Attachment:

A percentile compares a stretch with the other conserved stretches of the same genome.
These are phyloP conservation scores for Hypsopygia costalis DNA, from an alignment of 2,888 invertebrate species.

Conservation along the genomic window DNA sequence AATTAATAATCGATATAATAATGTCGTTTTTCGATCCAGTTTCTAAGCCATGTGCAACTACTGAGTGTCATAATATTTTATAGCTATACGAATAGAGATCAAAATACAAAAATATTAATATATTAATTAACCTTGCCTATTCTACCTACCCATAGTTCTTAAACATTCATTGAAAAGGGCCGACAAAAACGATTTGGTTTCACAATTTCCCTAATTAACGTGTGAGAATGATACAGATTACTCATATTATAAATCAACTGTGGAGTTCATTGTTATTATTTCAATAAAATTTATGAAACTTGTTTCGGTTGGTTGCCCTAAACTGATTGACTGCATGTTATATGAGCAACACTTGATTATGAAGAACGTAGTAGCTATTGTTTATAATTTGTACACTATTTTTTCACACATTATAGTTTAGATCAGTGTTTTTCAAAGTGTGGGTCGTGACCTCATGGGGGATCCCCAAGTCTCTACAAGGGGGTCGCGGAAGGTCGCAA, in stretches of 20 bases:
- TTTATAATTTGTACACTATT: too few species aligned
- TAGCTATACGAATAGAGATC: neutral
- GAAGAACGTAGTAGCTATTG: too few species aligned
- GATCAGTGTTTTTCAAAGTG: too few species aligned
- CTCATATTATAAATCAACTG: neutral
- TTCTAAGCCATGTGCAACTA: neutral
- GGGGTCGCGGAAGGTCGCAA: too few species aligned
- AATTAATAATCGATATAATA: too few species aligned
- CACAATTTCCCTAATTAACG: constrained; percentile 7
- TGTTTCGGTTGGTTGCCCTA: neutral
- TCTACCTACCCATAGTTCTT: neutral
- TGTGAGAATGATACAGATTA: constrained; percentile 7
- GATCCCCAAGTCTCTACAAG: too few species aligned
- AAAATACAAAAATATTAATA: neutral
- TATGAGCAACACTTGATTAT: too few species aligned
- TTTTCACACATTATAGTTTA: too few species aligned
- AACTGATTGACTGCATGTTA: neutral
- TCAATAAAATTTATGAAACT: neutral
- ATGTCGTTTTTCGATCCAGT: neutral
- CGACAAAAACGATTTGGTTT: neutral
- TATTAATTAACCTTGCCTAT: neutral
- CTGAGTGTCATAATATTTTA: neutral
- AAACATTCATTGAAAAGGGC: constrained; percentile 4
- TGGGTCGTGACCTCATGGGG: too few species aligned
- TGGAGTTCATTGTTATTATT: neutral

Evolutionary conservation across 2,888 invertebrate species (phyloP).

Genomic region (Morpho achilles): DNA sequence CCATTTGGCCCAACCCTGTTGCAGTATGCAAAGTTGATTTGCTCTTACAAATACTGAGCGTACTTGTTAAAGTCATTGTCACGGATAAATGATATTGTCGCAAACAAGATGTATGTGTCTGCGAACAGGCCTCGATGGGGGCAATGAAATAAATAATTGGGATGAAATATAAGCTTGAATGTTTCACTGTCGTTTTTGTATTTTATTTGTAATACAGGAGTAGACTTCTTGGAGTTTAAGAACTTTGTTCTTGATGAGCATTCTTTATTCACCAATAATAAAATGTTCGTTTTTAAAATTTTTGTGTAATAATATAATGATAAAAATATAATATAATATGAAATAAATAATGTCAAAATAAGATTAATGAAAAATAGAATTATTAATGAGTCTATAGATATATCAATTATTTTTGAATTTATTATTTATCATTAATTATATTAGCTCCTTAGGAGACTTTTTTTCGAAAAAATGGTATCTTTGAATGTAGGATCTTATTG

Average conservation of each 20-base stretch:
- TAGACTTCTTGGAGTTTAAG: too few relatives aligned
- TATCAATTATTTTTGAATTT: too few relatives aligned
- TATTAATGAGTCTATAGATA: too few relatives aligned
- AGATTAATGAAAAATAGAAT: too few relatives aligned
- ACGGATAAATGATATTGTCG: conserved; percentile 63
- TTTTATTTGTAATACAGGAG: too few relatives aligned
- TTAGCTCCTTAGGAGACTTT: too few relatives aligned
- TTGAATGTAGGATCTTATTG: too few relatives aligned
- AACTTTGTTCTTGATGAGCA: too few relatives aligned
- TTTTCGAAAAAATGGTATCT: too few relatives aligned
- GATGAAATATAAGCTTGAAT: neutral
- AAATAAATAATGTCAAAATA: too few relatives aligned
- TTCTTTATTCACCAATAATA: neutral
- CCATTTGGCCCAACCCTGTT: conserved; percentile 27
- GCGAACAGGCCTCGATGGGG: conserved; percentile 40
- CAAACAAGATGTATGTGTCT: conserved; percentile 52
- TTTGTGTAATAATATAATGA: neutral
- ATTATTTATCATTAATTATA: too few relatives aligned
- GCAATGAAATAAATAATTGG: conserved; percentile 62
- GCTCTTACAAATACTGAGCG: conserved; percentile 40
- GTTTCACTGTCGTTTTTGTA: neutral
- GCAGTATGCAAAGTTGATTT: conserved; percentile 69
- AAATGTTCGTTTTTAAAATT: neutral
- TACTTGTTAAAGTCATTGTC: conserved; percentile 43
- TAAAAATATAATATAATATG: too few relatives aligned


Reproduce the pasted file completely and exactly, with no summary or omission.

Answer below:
A percentile compares a stretch with the other conserved stretches of the same genome.
These are phyloP conservation scores for Hypsopygia costalis DNA, from an alignment of 2,888 invertebrate species.

Conservation along the genomic window DNA sequence AATTAATAATCGATATAATAATGTCGTTTTTCGATCCAGTTTCTAAGCCATGTGCAACTACTGAGTGTCATAATATTTTATAGCTATACGAATAGAGATCAAAATACAAAAATATTAATATATTAATTAACCTTGCCTATTCTACCTACCCATAGTTCTTAAACATTCATTGAAAAGGGCCGACAAAAACGATTTGGTTTCACAATTTCCCTAATTAACGTGTGAGAATGATACAGATTACTCATATTATAAATCAACTGTGGAGTTCATTGTTATTATTTCAATAAAATTTATGAAACTTGTTTCGGTTGGTTGCCCTAAACTGATTGACTGCATGTTATATGAGCAACACTTGATTATGAAGAACGTAGTAGCTATTGTTTATAATTTGTACACTATTTTTTCACACATTATAGTTTAGATCAGTGTTTTTCAAAGTGTGGGTCGTGACCTCATGGGGGATCCCCAAGTCTCTACAAGGGGGTCGCGGAAGGTCGCAA, in stretches of 20 bases:
- TTTATAATTTGTACACTATT: too few species aligned
- TAGCTATACGAATAGAGATC: neutral
- GAAGAACGTAGTAGCTATTG: too few species aligned
- GATCAGTGTTTTTCAAAGTG: too few species aligned
- CTCATATTATAAATCAACTG: neutral
- TTCTAAGCCATGTGCAACTA: neutral
- GGGGTCGCGGAAGGTCGCAA: too few species aligned
- AATTAATAATCGATATAATA: too few species aligned
- CACAATTTCCCTAATTAACG: constrained; percentile 7
- TGTTTCGGTTGGTTGCCCTA: neutral
- TCTACCTACCCATAGTTCTT: neutral
- TGTGAGAATGATACAGATTA: constrained; percentile 7
- GATCCCCAAGTCTCTACAAG: too few species aligned
- AAAATACAAAAATATTAATA: neutral
- TATGAGCAACACTTGATTAT: too few species aligned
- TTTTCACACATTATAGTTTA: too few species aligned
- AACTGATTGACTGCATGTTA: neutral
- TCAATAAAATTTATGAAACT: neutral
- ATGTCGTTTTTCGATCCAGT: neutral
- CGACAAAAACGATTTGGTTT: neutral
- TATTAATTAACCTTGCCTAT: neutral
- CTGAGTGTCATAATATTTTA: neutral
- AAACATTCATTGAAAAGGGC: constrained; percentile 4
- TGGGTCGTGACCTCATGGGG: too few species aligned
- TGGAGTTCATTGTTATTATT: neutral

Evolutionary conservation across 2,888 invertebrate species (phyloP).

Genomic region (Morpho achilles): DNA sequence CCATTTGGCCCAACCCTGTTGCAGTATGCAAAGTTGATTTGCTCTTACAAATACTGAGCGTACTTGTTAAAGTCATTGTCACGGATAAATGATATTGTCGCAAACAAGATGTATGTGTCTGCGAACAGGCCTCGATGGGGGCAATGAAATAAATAATTGGGATGAAATATAAGCTTGAATGTTTCACTGTCGTTTTTGTATTTTATTTGTAATACAGGAGTAGACTTCTTGGAGTTTAAGAACTTTGTTCTTGATGAGCATTCTTTATTCACCAATAATAAAATGTTCGTTTTTAAAATTTTTGTGTAATAATATAATGATAAAAATATAATATAATATGAAATAAATAATGTCAAAATAAGATTAATGAAAAATAGAATTATTAATGAGTCTATAGATATATCAATTATTTTTGAATTTATTATTTATCATTAATTATATTAGCTCCTTAGGAGACTTTTTTTCGAAAAAATGGTATCTTTGAATGTAGGATCTTATTG

Average conservation of each 20-base stretch:
- TAGACTTCTTGGAGTTTAAG: too few relatives aligned
- TATCAATTATTTTTGAATTT: too few relatives aligned
- TATTAATGAGTCTATAGATA: too few relatives aligned
- AGATTAATGAAAAATAGAAT: too few relatives aligned
- ACGGATAAATGATATTGTCG: conserved; percentile 63
- TTTTATTTGTAATACAGGAG: too few relatives aligned
- TTAGCTCCTTAGGAGACTTT: too few relatives aligned
- TTGAATGTAGGATCTTATTG: too few relatives aligned
- AACTTTGTTCTTGATGAGCA: too few relatives aligned
- TTTTCGAAAAAATGGTATCT: too few relatives aligned
- GATGAAATATAAGCTTGAAT: neutral
- AAATAAATAATGTCAAAATA: too few relatives aligned
- TTCTTTATTCACCAATAATA: neutral
- CCATTTGGCCCAACCCTGTT: conserved; percentile 27
- GCGAACAGGCCTCGATGGGG: conserved; percentile 40
- CAAACAAGATGTATGTGTCT: conserved; percentile 52
- TTTGTGTAATAATATAATGA: neutral
- ATTATTTATCATTAATTATA: too few relatives aligned
- GCAATGAAATAAATAATTGG: conserved; percentile 62
- GCTCTTACAAATACTGAGCG: conserved; percentile 40
- GTTTCACTGTCGTTTTTGTA: neutral
- GCAGTATGCAAAGTTGATTT: conserved; percentile 69
- AAATGTTCGTTTTTAAAATT: neutral
- TACTTGTTAAAGTCATTGTC: conserved; percentile 43
- TAAAAATATAATATAATATG: too few relatives aligned